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Article
December 23, 1992

Risk of Fatal and Near-Fatal Asthma in Relation to Inhaled Corticosteroid Use

Author Affiliations

From the Departments of Epidemiology and Biostatistics (Drs Ernst, Spitzer, Suissa, and Boivin) and Medicine, Montreal General Hospital (Drs Ernst and Suissa), McGill University, Montreal, Quebec; Departments of Medicine (Dr Cockcroft) and Community Health and Epidemiology (Dr Habbick), University of Saskatchewan, Saskatoon; School of Medicine, Yale University, New Haven, Conn (Dr Horwitz); H. E Robertson Laboratory, Laboratory and Disease Control Services Branch, Saskatchewan Health, Regina (Ms McNutt); and Departments of Medicine and Physiology, Oregon Health Sciences University, Portland (Dr Buist).

JAMA. 1992;268(24):3462-3464. doi:10.1001/jama.1992.03490240070039
Abstract

Objective.  —To examine the relationship between patterns of use of inhaled beclomethasone dipropionate and the risk of fatal and near-fatal asthma.

Design.  —Nested case-control analysis of a historical cohort; a further analysis.

Setting.  —The 12 301 residents of Saskatchewan aged 5 to 54 years who were dispensed 10 or more asthma drugs from 1978 to 1987.

Patients.  —The 129 persons who experienced asthma death (n=44) and near-death (n=85) and their 655 controls matched as to age and date of entry into the cohort, with the additional matching criteria of at least one hospitalization for asthma in the prior 2 years, region of residence, and having received social assistance.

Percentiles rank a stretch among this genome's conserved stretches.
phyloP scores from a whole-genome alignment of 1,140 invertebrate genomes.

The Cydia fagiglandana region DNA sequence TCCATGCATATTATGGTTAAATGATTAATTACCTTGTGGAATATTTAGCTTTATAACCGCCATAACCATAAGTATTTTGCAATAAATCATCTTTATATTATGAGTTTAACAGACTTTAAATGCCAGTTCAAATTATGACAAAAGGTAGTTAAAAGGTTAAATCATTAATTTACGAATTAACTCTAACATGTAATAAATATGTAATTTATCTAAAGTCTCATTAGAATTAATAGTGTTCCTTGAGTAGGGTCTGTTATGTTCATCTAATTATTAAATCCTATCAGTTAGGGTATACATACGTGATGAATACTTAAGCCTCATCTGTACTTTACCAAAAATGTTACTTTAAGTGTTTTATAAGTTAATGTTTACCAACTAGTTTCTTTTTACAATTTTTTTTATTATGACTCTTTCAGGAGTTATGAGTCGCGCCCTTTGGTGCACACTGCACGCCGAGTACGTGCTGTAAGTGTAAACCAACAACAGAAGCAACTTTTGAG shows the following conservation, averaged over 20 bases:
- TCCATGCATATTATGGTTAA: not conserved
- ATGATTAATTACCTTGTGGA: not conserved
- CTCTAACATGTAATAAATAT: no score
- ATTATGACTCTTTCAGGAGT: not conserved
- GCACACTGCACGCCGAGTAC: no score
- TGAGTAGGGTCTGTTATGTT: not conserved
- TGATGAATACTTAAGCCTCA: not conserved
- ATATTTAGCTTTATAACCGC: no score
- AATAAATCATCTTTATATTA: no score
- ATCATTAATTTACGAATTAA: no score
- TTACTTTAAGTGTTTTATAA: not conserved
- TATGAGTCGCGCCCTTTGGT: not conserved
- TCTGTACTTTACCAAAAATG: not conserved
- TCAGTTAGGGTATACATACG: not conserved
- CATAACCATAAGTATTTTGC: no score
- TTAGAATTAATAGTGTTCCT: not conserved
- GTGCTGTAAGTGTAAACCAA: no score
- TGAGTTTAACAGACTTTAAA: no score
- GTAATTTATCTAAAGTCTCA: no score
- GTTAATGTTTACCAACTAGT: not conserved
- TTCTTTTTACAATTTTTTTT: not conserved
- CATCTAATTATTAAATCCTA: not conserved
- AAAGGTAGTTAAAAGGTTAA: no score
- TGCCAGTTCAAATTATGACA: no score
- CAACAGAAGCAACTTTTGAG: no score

Main Outcome.  —Life-threatening attacks of asthma defined as death due to asthma or the occurrence of hypercarbia, intubation, and mechanical ventilation during an acute attack of asthma.

Results.  —After accounting for the risk associated with use of other medications and adjustment for markers of risk of adverse events related to asthma, subjects who had been dispensed, on average, one or more metered-dose inhalers of beclomethasone per month over a 1-year period had a significantly lower risk of fatal and near-fatal asthma (odds ratio, 0.1; 95% confidence interval, 0.02 to 0.6). Conclusion.—These data support recent guidelines from several countries that recommend the use of inhaled corticosteroids in moderate and severe asthma.(JAMA. 1992;268:3462-3464)

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